Android 4.2.2 on Nexus 7 Review

Earlier this month, Google started rolling out the long-awaited Android 4.2.2 update for its Nexus devices including for the Nexus 4, the Nexus 10, the Nexus 7 and the GSM Galaxy Nexus. In particular, due to several issues plaguing it, Nexus 7 owners had been looking forward to the software’s arrival. After spending quite a bit of time with the update, it’s time now to go in-depth with the Android 4.2.2 update for the Nexus 7.

Read: How to Get the Nexus 7 3G Android 4.2.2 Update Right Now.

Back in November, Google rolled out the Android 4.2 Jelly Bean update for owners of the Nexus 7 and the Galaxy Nexus. Both the Nexus 4 and the Nexus 10 came stock with the software on board. The software arrived with a number of handy features, many of which I started using on a regular basis. Quick Settings has been one of my favorite features in Android 4.2 and I’ve actually started using lock screen widgets quite a bit as well.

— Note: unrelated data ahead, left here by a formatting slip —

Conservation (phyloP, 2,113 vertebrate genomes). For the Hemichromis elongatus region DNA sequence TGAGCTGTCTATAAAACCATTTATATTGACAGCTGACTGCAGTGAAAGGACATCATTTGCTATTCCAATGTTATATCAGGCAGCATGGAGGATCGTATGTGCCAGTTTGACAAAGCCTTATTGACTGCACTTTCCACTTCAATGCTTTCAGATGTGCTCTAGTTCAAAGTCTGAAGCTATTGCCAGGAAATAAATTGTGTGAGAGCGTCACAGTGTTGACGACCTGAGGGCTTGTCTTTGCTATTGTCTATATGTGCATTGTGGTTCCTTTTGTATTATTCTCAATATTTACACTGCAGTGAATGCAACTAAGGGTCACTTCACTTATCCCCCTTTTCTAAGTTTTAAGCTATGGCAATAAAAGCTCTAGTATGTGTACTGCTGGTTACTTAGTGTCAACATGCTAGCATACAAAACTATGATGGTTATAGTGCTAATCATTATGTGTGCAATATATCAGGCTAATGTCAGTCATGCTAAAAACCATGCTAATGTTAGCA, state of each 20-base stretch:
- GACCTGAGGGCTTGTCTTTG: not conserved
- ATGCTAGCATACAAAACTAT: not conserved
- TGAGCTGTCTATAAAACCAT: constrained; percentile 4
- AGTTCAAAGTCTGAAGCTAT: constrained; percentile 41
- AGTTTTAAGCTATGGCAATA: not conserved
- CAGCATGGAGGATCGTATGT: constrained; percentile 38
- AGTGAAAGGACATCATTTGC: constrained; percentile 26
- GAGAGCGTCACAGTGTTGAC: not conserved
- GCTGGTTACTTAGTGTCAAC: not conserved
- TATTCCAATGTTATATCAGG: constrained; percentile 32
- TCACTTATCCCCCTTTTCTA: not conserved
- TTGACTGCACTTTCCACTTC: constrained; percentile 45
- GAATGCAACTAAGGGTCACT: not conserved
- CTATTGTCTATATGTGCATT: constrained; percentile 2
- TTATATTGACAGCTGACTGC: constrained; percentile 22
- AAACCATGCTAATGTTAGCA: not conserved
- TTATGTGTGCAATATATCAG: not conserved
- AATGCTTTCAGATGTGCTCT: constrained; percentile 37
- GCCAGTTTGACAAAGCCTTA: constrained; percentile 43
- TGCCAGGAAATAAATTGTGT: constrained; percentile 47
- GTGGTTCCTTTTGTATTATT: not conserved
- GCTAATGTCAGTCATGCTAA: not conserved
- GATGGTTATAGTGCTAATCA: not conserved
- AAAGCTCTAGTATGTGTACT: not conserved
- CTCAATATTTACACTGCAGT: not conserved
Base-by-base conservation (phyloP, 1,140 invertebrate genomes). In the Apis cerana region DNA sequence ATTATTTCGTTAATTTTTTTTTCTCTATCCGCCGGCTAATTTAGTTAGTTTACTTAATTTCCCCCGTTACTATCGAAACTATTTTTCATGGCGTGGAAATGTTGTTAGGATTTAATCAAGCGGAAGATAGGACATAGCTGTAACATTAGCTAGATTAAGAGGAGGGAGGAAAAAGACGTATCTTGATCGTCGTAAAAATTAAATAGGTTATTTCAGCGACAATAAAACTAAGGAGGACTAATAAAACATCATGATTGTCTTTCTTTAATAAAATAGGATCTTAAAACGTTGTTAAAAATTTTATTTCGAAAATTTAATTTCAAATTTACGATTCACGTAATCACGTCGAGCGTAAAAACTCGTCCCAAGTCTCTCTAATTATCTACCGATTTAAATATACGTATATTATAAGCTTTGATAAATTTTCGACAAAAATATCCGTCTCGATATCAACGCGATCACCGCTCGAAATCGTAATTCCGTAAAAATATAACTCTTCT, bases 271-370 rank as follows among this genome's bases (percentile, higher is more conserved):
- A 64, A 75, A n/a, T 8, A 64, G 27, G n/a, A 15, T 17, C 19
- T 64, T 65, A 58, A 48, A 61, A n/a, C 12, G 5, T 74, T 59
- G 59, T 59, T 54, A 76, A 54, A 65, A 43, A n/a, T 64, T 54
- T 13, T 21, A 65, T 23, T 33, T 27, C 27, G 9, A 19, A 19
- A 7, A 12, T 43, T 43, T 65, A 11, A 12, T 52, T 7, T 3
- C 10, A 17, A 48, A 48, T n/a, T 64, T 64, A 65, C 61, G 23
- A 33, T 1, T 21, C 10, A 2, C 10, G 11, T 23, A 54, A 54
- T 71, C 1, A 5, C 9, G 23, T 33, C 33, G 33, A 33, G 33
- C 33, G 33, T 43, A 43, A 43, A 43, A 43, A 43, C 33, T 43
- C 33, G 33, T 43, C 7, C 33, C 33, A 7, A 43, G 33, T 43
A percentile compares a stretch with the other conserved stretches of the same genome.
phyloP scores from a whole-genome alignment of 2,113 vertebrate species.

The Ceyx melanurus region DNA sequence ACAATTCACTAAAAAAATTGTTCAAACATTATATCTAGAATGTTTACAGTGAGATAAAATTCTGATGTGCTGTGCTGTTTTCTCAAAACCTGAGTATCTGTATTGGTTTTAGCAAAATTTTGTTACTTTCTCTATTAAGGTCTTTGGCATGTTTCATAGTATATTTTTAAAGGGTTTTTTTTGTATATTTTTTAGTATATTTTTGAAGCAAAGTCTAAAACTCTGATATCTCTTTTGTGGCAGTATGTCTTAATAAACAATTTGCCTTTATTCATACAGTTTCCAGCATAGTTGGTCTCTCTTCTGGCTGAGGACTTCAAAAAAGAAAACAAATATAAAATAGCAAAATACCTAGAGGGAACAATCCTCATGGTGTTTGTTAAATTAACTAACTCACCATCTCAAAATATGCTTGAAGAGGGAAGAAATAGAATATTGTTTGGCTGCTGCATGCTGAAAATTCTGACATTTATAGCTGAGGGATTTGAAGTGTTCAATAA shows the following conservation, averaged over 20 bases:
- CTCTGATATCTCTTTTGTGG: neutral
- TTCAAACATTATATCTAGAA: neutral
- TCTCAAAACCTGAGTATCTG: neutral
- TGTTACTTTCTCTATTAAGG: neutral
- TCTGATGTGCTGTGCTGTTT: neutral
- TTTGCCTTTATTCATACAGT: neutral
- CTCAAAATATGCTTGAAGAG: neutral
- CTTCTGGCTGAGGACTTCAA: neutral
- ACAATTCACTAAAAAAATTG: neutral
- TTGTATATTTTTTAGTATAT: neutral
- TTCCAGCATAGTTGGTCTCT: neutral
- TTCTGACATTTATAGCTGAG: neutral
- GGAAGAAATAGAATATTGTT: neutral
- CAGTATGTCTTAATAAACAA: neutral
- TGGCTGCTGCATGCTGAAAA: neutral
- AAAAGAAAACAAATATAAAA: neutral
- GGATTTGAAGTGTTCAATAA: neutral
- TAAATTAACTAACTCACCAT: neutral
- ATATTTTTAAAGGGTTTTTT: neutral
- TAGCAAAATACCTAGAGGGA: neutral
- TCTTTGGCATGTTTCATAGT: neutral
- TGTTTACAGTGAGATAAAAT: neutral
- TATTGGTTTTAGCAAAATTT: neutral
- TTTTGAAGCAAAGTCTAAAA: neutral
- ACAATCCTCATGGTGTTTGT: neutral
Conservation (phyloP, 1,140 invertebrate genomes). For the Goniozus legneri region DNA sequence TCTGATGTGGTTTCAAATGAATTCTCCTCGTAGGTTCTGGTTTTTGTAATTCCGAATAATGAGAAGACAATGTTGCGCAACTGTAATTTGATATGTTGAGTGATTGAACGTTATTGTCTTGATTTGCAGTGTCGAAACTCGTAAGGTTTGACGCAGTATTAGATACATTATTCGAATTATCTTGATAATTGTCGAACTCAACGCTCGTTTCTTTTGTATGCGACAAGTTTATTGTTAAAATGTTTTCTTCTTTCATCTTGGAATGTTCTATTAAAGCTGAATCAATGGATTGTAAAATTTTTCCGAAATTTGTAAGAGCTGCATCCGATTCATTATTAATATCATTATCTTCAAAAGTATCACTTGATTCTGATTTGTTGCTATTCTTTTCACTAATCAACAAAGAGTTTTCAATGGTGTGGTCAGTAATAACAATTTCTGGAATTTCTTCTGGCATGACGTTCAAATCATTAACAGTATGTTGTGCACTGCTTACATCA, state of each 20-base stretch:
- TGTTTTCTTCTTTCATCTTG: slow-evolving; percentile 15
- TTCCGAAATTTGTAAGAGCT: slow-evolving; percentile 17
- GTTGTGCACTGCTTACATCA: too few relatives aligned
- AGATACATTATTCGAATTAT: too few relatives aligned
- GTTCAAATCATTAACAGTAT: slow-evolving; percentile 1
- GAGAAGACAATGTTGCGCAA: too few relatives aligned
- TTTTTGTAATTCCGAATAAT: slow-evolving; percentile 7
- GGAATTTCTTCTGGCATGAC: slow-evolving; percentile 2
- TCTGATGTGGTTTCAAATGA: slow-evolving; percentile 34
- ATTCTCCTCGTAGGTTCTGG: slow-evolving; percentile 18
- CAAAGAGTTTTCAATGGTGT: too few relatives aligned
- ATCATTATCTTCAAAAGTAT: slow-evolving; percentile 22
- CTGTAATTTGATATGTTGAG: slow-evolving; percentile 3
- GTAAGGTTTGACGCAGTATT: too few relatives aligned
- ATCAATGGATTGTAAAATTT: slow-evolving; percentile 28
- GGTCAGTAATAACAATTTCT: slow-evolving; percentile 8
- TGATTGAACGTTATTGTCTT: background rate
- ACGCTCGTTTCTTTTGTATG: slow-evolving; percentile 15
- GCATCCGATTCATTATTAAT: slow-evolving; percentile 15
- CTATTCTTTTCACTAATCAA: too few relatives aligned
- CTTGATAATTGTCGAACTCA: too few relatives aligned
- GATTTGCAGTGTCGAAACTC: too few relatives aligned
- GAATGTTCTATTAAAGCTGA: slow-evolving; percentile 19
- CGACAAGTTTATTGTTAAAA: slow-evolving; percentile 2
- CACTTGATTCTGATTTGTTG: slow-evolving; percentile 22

Android 4.2.2 Jelly Bean is the latest Android update from Google.

In addition to those features though, the Android 4.2 Jelly Bean seemingly brought some bugs along with it, including some devastating ones for Nexus 7 owners. Nexus 7 owners began complaining about stability issues, random reboots, Bluetooth problems, abnormal battery drain, slow charging and more. That said, many owners started to be on the lookout for Android 4.2.1, the first incremental update for Google’s new version of Android.


Android 4.2.1 arrived some weeks later but it didn’t address any of these issues. Instead, the update was solely focused on a bug wherein December was missing from the calendar in the Contacts application. A noble bug fix but it still left Nexus 7 owners who were experiencing issues, wanting a much heftier update in terms of fixes.